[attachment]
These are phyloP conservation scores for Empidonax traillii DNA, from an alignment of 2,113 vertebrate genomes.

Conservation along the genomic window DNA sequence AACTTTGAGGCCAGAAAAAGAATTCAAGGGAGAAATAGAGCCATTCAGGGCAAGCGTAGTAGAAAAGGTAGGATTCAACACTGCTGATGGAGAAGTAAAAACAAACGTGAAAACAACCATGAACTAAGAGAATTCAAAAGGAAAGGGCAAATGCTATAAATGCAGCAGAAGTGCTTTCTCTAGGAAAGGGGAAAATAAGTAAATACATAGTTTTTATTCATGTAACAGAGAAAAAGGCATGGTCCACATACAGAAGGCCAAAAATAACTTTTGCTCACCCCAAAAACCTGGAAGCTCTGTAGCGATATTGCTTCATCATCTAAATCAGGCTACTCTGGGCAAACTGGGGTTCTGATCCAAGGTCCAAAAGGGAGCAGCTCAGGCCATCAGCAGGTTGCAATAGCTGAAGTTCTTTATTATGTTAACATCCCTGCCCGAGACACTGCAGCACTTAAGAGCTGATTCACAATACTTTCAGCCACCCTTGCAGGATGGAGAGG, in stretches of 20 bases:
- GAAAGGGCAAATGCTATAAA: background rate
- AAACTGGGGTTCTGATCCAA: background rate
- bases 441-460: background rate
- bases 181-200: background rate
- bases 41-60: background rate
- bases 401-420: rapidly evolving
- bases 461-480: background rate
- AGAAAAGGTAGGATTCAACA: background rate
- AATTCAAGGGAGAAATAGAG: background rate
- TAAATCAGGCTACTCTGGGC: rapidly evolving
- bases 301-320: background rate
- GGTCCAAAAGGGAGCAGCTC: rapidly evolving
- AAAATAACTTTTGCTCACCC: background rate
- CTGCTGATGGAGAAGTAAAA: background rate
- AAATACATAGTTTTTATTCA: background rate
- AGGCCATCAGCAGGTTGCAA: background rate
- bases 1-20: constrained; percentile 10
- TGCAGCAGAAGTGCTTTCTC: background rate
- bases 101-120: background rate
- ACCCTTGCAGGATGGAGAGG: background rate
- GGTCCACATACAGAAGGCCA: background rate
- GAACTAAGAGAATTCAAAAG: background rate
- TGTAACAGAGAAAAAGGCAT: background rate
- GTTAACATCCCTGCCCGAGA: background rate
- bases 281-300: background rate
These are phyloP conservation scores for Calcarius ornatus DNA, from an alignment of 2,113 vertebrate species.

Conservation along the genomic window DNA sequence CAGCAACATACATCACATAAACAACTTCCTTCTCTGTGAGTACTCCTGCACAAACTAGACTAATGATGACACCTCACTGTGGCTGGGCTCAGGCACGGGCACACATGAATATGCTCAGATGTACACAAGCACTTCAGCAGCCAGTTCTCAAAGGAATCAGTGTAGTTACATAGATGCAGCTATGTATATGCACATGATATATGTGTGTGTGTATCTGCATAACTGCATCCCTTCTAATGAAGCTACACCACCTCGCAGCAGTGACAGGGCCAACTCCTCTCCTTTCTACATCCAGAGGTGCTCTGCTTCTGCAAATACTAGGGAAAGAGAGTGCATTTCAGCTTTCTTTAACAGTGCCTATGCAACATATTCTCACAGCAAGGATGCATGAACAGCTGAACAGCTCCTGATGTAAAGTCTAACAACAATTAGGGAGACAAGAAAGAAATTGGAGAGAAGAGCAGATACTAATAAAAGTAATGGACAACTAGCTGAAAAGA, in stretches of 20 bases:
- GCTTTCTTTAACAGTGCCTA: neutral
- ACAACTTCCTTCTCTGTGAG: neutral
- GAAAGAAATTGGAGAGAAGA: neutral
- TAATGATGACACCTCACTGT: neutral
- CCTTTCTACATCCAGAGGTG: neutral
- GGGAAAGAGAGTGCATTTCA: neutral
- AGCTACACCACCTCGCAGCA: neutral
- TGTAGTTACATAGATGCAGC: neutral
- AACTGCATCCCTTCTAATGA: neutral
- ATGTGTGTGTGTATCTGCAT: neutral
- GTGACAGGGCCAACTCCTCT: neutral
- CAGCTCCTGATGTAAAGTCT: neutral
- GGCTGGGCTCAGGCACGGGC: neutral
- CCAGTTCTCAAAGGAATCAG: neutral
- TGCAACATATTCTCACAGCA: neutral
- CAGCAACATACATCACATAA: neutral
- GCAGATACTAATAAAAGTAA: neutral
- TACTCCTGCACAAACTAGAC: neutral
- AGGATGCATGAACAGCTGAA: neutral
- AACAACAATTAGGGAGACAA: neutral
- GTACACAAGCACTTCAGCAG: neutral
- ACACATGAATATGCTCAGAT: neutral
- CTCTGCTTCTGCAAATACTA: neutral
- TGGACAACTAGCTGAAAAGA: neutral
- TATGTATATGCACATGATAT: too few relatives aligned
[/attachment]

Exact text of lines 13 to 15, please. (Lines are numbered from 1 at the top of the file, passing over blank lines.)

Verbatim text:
- bases 301-320: background rate
- GGTCCAAAAGGGAGCAGCTC: rapidly evolving
- AAAATAACTTTTGCTCACCC: background rate